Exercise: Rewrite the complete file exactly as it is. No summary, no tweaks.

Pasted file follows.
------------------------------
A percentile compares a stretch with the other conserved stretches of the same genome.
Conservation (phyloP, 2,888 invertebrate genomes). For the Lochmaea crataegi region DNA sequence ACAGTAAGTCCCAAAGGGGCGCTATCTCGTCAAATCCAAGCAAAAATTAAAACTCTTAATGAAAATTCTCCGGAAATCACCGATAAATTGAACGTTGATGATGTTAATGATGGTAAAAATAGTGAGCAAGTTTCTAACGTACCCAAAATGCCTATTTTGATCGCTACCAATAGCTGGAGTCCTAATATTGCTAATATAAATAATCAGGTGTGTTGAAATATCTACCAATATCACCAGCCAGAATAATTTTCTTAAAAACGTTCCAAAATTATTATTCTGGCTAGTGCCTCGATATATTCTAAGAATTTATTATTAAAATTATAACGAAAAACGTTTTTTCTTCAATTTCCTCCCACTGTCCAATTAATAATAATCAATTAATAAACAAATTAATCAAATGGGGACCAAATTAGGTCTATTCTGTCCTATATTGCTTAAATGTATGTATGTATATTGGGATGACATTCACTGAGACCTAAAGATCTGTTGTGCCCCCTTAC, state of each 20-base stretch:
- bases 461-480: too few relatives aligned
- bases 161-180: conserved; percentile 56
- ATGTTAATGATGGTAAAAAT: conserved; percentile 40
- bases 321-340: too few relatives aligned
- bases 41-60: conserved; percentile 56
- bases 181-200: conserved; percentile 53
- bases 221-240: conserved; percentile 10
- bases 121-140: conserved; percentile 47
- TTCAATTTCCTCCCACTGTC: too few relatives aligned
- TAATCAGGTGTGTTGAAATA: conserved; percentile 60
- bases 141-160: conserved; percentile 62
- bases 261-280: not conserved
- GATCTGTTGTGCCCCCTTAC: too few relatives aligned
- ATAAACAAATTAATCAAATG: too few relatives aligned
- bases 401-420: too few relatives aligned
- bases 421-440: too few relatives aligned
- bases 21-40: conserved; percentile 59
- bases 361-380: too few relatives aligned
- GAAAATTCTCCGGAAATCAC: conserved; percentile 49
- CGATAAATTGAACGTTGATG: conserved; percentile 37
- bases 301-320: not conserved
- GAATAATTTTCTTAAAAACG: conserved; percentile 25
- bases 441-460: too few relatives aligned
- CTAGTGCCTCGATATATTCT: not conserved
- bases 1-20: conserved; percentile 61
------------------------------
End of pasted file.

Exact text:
A percentile compares a stretch with the other conserved stretches of the same genome.
Conservation (phyloP, 2,888 invertebrate genomes). For the Lochmaea crataegi region DNA sequence ACAGTAAGTCCCAAAGGGGCGCTATCTCGTCAAATCCAAGCAAAAATTAAAACTCTTAATGAAAATTCTCCGGAAATCACCGATAAATTGAACGTTGATGATGTTAATGATGGTAAAAATAGTGAGCAAGTTTCTAACGTACCCAAAATGCCTATTTTGATCGCTACCAATAGCTGGAGTCCTAATATTGCTAATATAAATAATCAGGTGTGTTGAAATATCTACCAATATCACCAGCCAGAATAATTTTCTTAAAAACGTTCCAAAATTATTATTCTGGCTAGTGCCTCGATATATTCTAAGAATTTATTATTAAAATTATAACGAAAAACGTTTTTTCTTCAATTTCCTCCCACTGTCCAATTAATAATAATCAATTAATAAACAAATTAATCAAATGGGGACCAAATTAGGTCTATTCTGTCCTATATTGCTTAAATGTATGTATGTATATTGGGATGACATTCACTGAGACCTAAAGATCTGTTGTGCCCCCTTAC, state of each 20-base stretch:
- bases 461-480: too few relatives aligned
- bases 161-180: conserved; percentile 56
- ATGTTAATGATGGTAAAAAT: conserved; percentile 40
- bases 321-340: too few relatives aligned
- bases 41-60: conserved; percentile 56
- bases 181-200: conserved; percentile 53
- bases 221-240: conserved; percentile 10
- bases 121-140: conserved; percentile 47
- TTCAATTTCCTCCCACTGTC: too few relatives aligned
- TAATCAGGTGTGTTGAAATA: conserved; percentile 60
- bases 141-160: conserved; percentile 62
- bases 261-280: not conserved
- GATCTGTTGTGCCCCCTTAC: too few relatives aligned
- ATAAACAAATTAATCAAATG: too few relatives aligned
- bases 401-420: too few relatives aligned
- bases 421-440: too few relatives aligned
- bases 21-40: conserved; percentile 59
- bases 361-380: too few relatives aligned
- GAAAATTCTCCGGAAATCAC: conserved; percentile 49
- CGATAAATTGAACGTTGATG: conserved; percentile 37
- bases 301-320: not conserved
- GAATAATTTTCTTAAAAACG: conserved; percentile 25
- bases 441-460: too few relatives aligned
- CTAGTGCCTCGATATATTCT: not conserved
- bases 1-20: conserved; percentile 61